The priest in the article has the courage of his convictions and followed through on them! Bravo!!!


At 12:38 am, July 07, 2005 , Blogger Rebecca said...

Great post John - I've done a like-minded one as well. I think it's a good conversation to have, since it's easy to let the squeaky Catholics get all the press; us quiet types need to speak up and clear the air.

At 7:42 am, July 07, 2005 , Blogger Kermit said...

That almost sounds like a Jesuit organizer at the Union Hall. I have no problem with that. Some people have to be out front in the Army of God.

I prefer the Franciscan way. Work like a son-of-gun (almost invisible) and pray for the buggers behind their backs. It's sort of like a combination of going back to the Special Ops/Long Rifle thing.

Look like a non-threat whilst calling in a Divine Air Strike. It's an effective ploy. I believe more strongly in the Justice of God than I do in the power of the press...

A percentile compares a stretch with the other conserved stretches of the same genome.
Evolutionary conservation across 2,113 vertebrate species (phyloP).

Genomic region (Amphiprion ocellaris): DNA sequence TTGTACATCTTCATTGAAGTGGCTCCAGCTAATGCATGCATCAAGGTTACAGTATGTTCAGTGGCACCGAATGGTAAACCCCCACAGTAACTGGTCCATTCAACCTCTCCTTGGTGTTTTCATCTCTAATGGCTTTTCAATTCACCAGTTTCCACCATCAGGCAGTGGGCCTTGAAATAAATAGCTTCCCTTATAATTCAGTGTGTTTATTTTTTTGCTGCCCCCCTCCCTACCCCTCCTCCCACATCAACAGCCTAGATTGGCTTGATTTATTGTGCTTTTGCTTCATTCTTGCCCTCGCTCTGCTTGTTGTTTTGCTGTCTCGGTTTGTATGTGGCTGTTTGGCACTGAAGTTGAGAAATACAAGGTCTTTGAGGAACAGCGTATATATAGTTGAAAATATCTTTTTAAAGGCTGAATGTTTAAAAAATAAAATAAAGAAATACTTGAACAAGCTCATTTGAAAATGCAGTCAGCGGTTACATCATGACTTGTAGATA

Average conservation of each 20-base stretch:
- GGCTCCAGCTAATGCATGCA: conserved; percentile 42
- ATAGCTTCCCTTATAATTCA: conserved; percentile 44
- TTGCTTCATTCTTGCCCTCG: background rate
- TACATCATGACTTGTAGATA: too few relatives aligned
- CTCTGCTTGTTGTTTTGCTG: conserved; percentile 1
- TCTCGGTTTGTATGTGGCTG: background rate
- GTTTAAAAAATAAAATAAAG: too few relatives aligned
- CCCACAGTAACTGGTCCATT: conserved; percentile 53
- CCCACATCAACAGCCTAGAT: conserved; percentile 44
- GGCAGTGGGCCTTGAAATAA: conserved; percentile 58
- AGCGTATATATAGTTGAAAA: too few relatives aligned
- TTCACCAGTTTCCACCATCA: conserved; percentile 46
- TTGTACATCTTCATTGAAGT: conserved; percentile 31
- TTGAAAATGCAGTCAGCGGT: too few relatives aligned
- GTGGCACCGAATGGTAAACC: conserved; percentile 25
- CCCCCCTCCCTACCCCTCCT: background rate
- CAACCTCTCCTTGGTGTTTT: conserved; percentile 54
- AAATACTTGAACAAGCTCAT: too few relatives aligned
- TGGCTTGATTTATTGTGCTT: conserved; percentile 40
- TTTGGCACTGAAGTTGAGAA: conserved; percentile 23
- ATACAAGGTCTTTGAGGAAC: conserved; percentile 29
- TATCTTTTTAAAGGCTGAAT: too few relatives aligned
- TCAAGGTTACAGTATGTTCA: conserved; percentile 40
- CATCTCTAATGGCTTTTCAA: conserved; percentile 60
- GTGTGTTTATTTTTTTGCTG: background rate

Keeping a firm grip on my beads and smiling in the bog,


PS - Just make sure that the 'Air Strike' is coming from behind you, not toward you. Even Holy Napalm can be affected by Newtonian Physics (objects at rest remain at rest - objects in motion remain in motion...) which means that it goes the direction the delivery vehicle is moving. Pray hard and then pray harder. God needs to know where you are - His enemies don't.

At 10:16 am, July 07, 2005 , Blogger John the Mad said...

You made me laugh. I admit to being more of a Jesuit than a Francisan, although I admire the Fransciscans enormously. Spiritual special ops -I like it. Von Clauswitz said surprise is a principle of war. Hit 'em with unexpected prayer.

Diocesan priests are the regular army types. Good men to have in the trenches bearing the brunt of the advance and keeping the strategic offensive going.

I suppose the Jesuits are more like the US Marine Corps. Highly trained, disciplined, effective and proud (in the good sense of the word)shock troops. Much like the Canadian army - what is left of it, that is.

I started to read your post last night, but fatigue intervened and I went to bed. I'll get to it tonight. Thanks for the plug and the feedback.